Legal weed sales are way down in Colorado
DENVER — We can’t tell for sure if people in Colorado are smoking less weed. What we do know is they’re just not buying as much of it legally. While marijuana sales are slumping, there’s a realization that inflation and increased regulations are pushing people away from dispensaries.
“One concern is that as the cost of doing legitimate business goes up, there’s always the risk of the illicit market coming back,” said Truman Bradley, the executive director of the Marijuana Industry Group in Colorado.
This year, not even 4/20 -- the holiday celebrating cannabis -- could prop up the industry.
In April 2023, people bought $131 million worth of weed. That’s down from $153 million from April of the year before. Sales haven’t been this low to celebrate 4/20 since 2018.
“There’s no real indication that people are consuming less cannabis, but they definitely are spending their dollars elsewhere outside of the legal market,” said Aaron Smith, the head of the National Cannabis Industry Association based in Denver.
Smith said people aren’t necessarily buying less weed. They’re just buying less weed legally. Inflation and new taxes tacked on at the dispensary may actually help your college roommate’s cousin who sells weed for half the price out of the back of his car.
“I think inflationary pressure is pushing more and more consumers away from the taxed and regulated market and into that illegal and underground market,” said Smith.
Just this month, Colorado’s Marijuana Enforcement Division increased application and licensing fees for cannabis businesses.
“The Marijuana Enforcement Division has increased application and licensing fees as of July 1, 2023, due in part to a long history of reduced licensing fees and significant change in the marijuana enforcement landscape, as well as diminishing fund balance in the Marijuana Cash Fund for the implementation of the regulated marijuana program and as a result of global inflation,” a statement from the Colorado Department of Revenue read.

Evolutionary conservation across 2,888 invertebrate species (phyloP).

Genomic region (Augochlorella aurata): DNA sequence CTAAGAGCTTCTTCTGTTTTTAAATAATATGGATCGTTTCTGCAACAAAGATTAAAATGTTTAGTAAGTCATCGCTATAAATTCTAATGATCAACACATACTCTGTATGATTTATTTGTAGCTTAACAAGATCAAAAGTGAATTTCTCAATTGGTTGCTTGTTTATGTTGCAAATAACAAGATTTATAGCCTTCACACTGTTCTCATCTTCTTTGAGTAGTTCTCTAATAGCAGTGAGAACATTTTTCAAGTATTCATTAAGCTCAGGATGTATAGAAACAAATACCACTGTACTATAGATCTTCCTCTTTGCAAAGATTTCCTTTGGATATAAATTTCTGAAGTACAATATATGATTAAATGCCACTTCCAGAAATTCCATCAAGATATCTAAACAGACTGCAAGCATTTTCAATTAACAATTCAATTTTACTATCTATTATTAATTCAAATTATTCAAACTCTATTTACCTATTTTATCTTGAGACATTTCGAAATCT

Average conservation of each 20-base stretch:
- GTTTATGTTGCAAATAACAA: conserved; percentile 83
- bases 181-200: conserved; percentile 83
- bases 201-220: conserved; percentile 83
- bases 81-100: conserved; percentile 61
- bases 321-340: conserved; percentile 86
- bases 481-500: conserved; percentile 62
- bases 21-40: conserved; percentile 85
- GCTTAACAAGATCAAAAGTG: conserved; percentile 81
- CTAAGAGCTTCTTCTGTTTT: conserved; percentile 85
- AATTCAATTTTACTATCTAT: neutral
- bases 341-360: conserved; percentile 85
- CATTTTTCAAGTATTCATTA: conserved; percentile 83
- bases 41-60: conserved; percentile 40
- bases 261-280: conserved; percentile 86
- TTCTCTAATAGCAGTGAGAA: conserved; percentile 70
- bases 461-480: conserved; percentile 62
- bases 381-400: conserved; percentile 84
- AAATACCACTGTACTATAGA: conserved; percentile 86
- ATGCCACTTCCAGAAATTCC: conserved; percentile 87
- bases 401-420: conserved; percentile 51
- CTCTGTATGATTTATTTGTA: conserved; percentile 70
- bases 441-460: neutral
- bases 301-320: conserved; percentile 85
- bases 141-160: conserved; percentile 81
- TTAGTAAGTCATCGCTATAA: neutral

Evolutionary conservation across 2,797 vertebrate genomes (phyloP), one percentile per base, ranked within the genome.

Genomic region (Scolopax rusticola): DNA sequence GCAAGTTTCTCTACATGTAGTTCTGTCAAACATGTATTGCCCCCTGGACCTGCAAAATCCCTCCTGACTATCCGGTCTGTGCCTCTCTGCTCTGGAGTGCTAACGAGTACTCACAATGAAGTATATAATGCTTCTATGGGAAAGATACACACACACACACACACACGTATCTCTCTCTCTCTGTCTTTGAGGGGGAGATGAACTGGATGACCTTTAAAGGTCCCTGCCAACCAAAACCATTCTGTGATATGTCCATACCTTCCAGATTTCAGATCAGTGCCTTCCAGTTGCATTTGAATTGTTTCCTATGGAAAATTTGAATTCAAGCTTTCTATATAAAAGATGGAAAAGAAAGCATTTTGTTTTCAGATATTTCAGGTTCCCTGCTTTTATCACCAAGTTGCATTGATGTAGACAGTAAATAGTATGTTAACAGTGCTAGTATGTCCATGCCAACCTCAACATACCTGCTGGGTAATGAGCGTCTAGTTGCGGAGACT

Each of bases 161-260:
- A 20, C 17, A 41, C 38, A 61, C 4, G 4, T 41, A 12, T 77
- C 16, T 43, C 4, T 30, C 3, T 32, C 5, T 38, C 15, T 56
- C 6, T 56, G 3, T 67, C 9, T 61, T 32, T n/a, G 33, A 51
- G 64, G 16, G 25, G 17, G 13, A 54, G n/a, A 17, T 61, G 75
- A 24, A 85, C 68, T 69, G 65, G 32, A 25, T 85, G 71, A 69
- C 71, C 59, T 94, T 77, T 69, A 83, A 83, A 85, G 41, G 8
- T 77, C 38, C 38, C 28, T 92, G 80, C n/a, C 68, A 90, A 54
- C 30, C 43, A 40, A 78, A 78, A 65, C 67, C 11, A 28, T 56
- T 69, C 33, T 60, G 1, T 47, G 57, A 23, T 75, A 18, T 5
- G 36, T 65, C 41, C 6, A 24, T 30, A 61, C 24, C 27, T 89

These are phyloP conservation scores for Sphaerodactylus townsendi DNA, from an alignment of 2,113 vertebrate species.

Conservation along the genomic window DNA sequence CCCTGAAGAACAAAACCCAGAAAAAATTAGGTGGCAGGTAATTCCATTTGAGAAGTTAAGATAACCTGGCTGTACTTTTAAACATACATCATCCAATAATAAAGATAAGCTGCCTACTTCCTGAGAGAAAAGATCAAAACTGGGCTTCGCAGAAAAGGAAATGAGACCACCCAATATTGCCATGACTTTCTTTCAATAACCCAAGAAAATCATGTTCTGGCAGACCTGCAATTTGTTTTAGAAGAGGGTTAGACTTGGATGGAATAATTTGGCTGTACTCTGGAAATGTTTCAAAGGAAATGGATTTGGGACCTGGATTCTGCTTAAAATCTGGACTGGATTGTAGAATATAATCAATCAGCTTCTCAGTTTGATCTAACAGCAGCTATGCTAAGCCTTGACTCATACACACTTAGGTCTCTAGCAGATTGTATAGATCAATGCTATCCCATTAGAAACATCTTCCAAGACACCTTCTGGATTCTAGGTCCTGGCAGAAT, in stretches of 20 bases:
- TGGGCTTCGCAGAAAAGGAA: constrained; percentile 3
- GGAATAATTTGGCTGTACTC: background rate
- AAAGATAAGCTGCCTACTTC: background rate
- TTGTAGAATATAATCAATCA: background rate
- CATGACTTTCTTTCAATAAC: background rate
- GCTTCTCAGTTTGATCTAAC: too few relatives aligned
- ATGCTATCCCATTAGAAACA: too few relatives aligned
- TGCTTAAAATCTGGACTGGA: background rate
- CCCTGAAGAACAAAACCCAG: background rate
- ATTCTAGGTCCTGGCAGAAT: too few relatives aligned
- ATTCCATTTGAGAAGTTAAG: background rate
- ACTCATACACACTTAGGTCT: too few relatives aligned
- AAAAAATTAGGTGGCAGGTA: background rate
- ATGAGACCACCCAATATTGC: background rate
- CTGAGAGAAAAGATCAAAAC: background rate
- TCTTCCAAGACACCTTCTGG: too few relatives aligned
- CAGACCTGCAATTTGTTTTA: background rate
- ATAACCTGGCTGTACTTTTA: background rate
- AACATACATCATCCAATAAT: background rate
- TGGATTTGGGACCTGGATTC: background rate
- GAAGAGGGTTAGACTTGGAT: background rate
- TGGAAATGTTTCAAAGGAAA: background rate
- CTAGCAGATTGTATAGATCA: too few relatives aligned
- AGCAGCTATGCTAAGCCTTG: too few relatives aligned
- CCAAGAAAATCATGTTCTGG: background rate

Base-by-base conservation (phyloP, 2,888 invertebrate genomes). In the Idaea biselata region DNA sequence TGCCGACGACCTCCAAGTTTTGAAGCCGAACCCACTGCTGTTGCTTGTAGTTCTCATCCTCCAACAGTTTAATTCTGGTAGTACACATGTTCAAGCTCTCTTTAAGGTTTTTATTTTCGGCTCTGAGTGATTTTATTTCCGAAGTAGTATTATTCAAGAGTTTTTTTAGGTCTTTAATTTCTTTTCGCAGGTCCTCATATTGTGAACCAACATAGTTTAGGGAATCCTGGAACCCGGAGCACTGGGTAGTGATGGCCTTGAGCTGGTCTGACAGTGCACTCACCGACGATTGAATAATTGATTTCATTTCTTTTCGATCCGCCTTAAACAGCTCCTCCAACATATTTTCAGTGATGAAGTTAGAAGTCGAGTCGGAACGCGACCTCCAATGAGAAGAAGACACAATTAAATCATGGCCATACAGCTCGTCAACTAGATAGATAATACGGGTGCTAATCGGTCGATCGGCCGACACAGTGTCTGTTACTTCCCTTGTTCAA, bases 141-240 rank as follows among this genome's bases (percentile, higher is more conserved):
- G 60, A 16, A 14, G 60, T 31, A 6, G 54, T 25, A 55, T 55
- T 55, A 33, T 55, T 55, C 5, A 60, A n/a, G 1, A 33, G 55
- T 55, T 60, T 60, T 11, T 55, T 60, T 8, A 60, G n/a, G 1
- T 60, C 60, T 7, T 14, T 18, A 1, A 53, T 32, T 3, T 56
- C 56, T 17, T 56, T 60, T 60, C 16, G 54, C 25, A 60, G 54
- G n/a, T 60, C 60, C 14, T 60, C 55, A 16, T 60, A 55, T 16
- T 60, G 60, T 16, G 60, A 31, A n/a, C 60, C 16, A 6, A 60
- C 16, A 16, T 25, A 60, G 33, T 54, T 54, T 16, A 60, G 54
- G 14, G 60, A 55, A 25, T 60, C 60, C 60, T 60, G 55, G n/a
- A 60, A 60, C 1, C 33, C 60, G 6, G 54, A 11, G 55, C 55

“For context, the MED is funded by fees and fines, and per the Marijuana Code, the fees must reflect the MED’s direct and indirect costs of implementing the regulated program. In 2016, the MED reduced application and license fees by 22% in order to provide temporary relief to licensees at a time when the revenues from fees and fines exceeded projections. Those fees remained reduced until 2021, when they were then returned to their original pre-2016 levels. As of the end of the 2023 fiscal year, the cash fund that funds the MED was at a negative balance.”
This is really the first prolonged downturn that we’ve ever seen in Colorado’s marijuana industry because it’s so new. Sales last year dropped $460 million compared to the previous year, according to the Marijuana Industry Group. That’s a loss of $100 million for the state in tax revenue that usually goes toward things like rebuilding schools.
“The Colorado marijuana industry in some ways is a victim of our own success. As other states have come online, we’ve seen our tourism dollars drop quite a bit,” said Bradley.
The industry groups want Colorado to go all in on things like marijuana hospitality. Things like allowing smoking in certain bars or marijuana friendly events. They say that would put Colorado back on the high.
“The shine on Colorado cannabis is definitely off,” said Bradley. “We can become a leader again but we need to embrace new license types like hospitality.”
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